Every single day, Vodafone gets asked about their position on buying landline carriers to do triple bundling. You don’t see Vodafone talking about bundling UMA with hotspots with mobile plans. TMO US has a very questionable business model .

    TMO has 25 million customers. Vonage has less than 2 million customers. Buying Vonage won’t help handset issue a bit.

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  6. This has to be targeting customers other than on family plans. It may include more than the low end (pre-paid) customers because singles and high usage business subscribers may benifit from this service too.

    It also can reduce infrastructure cost because it will reduce the demand for additional cell site/equip to handle the growing voice and data traffic.

    One thing about TM US bussiness I do not understand: If its service quality is ranked so high (highest among the majors, as high as VZW), and the price so low (lowest among the majors), why its churn rate is still so high (the highest among the majors and is 2.5 times of that of VZW) ?

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  7. TMO US is rank #1 in CS (customer service) — i.e. when you call them to complain about their network, TMO gives you a bunch of free minutes. Nothing to do with “service quality” of their network.

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  8. Jesse Kopelman Thursday, August 17, 2006

    Nick, I agree with you that UMA (especially at home) puts T-Mobile in exactly the same position as Vonage with regards to being at the mercy of network providers. However, T-Mobile is a pretty big fish and I don’t know if anyone is big enough to really screw with them, let alone parent Deutsche Telecom. This is why the combination with Vonage makes sense. Solid backing for Vonage plus enough customers for T-Mobile to make them really care about doing this right.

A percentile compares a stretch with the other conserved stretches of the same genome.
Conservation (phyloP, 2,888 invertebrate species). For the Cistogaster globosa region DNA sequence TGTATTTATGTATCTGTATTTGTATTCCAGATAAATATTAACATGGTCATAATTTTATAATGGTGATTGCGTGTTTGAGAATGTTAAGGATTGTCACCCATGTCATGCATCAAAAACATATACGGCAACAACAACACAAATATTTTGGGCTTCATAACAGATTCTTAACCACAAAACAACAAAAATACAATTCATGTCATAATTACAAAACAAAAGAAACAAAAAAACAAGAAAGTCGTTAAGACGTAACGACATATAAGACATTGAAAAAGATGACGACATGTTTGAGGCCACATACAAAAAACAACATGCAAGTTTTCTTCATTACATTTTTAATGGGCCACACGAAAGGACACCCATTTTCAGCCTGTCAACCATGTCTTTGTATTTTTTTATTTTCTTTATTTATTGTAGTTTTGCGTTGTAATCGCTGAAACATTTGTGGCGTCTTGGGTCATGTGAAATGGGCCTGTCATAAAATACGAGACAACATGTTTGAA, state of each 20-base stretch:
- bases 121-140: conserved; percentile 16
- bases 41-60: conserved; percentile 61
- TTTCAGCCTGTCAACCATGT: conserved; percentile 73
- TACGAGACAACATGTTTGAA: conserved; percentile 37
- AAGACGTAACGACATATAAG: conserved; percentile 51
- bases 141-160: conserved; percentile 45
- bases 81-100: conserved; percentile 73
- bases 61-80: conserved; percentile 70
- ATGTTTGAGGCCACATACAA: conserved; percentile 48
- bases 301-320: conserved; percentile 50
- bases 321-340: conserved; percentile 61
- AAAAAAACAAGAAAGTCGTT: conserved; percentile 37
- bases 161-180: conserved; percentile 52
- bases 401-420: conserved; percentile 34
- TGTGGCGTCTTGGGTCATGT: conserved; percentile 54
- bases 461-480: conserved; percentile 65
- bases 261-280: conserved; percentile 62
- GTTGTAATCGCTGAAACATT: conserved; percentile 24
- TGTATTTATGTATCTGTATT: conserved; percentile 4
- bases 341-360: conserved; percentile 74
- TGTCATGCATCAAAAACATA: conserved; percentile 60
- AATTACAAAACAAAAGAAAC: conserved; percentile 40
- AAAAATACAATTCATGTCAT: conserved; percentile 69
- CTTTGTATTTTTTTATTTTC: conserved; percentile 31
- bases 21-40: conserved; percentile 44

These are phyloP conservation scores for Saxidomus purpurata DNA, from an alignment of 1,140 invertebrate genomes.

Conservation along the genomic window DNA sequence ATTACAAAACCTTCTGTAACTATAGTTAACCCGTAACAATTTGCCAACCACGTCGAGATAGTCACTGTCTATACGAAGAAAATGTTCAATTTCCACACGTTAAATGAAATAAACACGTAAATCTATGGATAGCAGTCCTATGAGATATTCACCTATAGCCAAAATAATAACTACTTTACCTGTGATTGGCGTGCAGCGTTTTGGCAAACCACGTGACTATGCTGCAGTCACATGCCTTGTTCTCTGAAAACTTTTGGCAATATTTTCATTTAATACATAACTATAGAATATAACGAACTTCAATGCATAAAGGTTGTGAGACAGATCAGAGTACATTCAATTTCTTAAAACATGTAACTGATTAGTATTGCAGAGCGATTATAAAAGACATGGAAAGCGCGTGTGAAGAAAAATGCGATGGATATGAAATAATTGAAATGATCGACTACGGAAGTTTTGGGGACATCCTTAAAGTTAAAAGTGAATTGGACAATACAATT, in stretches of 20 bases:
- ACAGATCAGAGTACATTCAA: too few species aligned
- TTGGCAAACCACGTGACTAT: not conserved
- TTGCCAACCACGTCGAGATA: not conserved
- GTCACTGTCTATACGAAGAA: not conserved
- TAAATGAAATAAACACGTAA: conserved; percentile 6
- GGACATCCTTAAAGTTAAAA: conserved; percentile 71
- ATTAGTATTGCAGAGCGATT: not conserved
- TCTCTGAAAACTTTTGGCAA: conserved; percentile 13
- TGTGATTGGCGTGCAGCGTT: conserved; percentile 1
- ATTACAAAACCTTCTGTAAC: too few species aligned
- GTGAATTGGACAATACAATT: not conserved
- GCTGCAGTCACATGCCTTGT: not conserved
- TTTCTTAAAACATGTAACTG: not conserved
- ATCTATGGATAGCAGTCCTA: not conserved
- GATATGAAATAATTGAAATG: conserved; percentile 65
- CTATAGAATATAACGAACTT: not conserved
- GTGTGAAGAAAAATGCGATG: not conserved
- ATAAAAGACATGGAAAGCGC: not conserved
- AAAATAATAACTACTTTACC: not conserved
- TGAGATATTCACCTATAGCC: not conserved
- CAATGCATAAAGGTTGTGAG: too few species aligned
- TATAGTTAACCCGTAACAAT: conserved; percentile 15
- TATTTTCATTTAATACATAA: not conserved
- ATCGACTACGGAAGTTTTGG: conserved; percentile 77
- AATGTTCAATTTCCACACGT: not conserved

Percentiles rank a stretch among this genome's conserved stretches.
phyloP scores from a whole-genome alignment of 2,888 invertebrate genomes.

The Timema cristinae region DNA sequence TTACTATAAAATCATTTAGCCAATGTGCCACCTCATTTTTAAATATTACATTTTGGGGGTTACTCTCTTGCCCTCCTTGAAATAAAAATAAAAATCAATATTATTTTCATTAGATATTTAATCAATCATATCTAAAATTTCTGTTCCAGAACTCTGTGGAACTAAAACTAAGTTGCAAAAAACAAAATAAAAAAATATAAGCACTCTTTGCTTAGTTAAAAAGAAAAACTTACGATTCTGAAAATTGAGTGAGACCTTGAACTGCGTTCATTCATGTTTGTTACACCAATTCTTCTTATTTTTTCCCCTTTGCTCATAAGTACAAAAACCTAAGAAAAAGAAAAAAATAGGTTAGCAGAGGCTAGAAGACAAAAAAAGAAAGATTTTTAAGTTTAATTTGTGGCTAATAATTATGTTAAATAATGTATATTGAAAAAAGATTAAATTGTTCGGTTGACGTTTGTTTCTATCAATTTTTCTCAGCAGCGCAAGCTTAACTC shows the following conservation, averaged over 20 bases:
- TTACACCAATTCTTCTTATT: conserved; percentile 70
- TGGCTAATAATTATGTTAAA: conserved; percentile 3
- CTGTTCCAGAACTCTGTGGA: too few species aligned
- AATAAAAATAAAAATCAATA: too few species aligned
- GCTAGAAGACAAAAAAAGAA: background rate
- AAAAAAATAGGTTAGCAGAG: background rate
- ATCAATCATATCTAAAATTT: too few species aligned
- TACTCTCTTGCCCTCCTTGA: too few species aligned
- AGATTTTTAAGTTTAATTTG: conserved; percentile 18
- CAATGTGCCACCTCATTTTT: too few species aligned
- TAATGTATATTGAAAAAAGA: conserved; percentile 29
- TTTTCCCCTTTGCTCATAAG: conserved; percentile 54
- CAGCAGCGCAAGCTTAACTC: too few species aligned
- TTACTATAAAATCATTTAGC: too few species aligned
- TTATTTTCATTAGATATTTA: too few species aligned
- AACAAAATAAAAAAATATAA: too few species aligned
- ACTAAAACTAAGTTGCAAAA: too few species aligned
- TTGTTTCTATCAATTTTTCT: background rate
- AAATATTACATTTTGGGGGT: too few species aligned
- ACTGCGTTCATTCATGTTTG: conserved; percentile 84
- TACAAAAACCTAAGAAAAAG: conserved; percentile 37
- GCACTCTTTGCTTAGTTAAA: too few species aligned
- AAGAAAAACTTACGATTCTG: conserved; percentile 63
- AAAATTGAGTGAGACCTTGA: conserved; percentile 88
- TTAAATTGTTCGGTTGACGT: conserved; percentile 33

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  9. Remember to protect your connection using a VPN service, e. g. iPig (see link above or hotspotvpn.com )

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  10. However, T-Mobile is a pretty big fish and I don’t know if anyone is big enough to really screw with them, let alone parent Deutsche Telecom.

    I disagree.

    The whole business model for Vodafone and T-Mobile as a worldwide mobile only carrier has been questioned by Wall Street. Vodafone and T-Mobile can’t beat former local landline monopolies with a mobile subsidiaries.

    Vodafone got out of Japan with massive losses — they can’t beat NTT/Docomo, KDDI (with its own landline). Guess what Vodafone sold their Japanese subsidiary to Softbank that also owns Yahoo Japan broadband. Triple bundling.

    They can’t win against France Telecom/Orange with their triple bundling in France. They can’t win against Baby Bells with their triple bundling in the US.

    The business model for the satellite tv carriers was also very promising 10 years ago —- until the rise of broadband internet access kill their entire business model. Vodafone’s and T-Mobile’s business model faces the same fate.